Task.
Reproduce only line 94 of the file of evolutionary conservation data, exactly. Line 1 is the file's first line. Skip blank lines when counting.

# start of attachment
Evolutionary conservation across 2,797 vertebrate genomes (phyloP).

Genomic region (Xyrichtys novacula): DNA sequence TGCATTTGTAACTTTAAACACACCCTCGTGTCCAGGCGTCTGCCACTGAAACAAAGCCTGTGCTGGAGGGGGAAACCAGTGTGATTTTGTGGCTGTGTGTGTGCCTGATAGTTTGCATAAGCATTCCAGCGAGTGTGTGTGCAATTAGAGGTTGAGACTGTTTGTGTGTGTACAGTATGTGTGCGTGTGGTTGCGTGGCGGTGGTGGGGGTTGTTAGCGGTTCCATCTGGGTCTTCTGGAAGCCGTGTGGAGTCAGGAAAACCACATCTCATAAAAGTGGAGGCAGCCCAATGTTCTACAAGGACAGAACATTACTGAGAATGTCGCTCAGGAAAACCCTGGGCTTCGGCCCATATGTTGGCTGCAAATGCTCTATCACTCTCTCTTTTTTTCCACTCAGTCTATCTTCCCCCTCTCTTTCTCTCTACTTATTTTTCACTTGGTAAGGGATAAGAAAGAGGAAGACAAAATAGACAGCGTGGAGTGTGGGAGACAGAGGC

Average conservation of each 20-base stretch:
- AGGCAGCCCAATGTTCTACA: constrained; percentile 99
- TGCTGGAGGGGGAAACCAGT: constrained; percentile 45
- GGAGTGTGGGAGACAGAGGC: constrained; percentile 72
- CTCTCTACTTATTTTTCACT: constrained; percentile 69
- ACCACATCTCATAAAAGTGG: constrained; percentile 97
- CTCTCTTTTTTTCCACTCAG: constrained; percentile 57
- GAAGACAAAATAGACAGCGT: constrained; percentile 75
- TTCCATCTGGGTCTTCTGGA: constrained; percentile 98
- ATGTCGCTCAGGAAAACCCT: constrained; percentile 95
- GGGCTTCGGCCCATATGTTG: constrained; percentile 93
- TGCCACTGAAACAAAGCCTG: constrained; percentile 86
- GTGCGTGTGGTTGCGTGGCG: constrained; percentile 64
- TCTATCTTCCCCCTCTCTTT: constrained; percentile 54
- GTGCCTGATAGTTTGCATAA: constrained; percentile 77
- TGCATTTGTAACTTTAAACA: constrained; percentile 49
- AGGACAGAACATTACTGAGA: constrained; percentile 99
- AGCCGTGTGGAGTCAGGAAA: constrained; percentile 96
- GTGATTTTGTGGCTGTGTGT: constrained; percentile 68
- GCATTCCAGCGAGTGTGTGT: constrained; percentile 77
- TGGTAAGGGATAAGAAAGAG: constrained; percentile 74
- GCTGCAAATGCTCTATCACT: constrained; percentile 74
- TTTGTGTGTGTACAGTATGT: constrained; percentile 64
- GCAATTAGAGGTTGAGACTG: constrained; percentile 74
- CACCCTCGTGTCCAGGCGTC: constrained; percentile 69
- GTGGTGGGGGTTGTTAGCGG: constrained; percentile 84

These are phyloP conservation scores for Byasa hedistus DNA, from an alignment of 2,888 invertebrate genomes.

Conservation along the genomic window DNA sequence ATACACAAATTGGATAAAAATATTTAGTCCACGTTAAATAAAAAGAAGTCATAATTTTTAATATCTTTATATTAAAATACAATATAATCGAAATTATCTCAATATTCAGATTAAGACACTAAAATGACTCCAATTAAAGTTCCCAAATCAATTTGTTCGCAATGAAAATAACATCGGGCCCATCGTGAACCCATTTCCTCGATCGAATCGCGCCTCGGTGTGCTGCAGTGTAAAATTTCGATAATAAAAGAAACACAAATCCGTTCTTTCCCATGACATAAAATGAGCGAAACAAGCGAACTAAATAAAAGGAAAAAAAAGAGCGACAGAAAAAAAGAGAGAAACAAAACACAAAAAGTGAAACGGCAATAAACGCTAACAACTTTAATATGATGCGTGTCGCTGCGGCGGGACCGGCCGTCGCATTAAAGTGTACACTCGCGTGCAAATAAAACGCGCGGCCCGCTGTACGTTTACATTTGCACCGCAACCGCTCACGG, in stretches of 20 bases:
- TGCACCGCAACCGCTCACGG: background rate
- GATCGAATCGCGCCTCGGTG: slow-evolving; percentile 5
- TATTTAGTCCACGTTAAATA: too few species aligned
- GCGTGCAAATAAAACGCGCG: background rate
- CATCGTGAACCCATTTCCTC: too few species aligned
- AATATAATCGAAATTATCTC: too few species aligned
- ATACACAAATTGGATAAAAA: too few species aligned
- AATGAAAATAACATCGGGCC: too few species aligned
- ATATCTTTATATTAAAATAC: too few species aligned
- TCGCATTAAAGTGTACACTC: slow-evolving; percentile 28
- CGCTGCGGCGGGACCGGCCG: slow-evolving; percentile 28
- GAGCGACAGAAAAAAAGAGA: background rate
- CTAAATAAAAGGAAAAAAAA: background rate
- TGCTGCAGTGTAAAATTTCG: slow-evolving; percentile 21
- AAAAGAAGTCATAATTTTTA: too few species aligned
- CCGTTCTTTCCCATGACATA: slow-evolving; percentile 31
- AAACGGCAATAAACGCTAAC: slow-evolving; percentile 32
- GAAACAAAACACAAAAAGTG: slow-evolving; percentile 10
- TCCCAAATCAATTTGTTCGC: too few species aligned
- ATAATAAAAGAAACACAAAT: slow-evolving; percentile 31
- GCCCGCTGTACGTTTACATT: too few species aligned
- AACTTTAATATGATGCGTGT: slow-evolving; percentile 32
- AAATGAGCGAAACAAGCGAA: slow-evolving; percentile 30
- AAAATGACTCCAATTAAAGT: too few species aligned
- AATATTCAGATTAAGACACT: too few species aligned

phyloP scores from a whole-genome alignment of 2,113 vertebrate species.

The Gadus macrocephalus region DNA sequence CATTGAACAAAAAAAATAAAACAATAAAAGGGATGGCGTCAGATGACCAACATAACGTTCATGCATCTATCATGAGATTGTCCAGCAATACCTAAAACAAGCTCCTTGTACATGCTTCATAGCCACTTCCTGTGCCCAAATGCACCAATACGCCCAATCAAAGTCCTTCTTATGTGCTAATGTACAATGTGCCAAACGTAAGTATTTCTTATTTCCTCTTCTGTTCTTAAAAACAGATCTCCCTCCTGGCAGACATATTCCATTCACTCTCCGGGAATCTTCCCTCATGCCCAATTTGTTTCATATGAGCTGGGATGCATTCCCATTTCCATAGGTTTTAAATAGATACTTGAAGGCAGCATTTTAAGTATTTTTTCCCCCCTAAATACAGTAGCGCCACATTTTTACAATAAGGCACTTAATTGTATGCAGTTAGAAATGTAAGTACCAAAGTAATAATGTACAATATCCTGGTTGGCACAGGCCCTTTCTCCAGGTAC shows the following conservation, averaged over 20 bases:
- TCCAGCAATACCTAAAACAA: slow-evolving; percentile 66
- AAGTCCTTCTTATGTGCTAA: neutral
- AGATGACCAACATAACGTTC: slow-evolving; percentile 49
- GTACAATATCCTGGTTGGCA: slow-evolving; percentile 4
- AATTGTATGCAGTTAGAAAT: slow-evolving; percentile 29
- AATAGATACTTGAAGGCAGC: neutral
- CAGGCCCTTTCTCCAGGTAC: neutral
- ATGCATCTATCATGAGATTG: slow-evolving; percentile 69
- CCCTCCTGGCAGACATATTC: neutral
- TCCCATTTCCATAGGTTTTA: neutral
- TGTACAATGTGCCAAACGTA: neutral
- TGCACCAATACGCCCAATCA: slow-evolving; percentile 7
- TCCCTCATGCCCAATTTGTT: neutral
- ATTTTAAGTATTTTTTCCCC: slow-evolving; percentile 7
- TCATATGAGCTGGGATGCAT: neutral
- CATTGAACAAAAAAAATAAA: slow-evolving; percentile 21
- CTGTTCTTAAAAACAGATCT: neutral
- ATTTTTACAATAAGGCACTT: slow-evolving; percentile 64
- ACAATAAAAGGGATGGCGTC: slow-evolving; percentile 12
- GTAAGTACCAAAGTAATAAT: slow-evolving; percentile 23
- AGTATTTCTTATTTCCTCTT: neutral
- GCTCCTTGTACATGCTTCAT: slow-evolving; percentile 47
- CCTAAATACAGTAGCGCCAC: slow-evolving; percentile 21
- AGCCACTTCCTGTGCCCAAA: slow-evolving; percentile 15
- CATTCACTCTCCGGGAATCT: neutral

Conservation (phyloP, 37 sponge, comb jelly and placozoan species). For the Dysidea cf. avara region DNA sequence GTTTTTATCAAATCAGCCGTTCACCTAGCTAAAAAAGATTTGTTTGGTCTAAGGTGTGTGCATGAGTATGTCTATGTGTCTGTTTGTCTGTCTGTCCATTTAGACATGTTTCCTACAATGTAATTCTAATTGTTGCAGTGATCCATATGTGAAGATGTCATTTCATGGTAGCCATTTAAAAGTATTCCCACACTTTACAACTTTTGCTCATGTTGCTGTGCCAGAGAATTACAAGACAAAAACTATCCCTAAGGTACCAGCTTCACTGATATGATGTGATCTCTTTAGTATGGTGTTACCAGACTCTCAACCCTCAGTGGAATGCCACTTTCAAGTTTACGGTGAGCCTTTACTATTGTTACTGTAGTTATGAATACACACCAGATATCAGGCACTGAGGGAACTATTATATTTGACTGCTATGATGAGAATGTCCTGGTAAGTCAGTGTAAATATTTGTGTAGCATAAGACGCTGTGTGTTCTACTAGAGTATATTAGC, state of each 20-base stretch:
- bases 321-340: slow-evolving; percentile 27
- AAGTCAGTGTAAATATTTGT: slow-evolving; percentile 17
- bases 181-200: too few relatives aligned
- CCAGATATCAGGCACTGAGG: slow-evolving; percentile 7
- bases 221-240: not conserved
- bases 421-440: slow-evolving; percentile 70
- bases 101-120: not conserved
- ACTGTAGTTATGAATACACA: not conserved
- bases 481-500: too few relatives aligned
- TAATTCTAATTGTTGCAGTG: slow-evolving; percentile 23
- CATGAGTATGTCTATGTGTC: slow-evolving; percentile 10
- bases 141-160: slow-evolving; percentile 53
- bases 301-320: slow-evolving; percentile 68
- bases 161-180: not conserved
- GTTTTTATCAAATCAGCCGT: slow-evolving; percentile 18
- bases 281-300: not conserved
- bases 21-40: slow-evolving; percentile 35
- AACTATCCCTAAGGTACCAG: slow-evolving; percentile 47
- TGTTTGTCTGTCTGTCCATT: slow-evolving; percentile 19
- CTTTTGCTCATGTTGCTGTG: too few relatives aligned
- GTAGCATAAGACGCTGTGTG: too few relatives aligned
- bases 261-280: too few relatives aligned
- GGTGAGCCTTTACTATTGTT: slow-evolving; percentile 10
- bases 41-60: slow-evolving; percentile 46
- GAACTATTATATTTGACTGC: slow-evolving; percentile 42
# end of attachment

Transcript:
- CATGAGTATGTCTATGTGTC: slow-evolving; percentile 10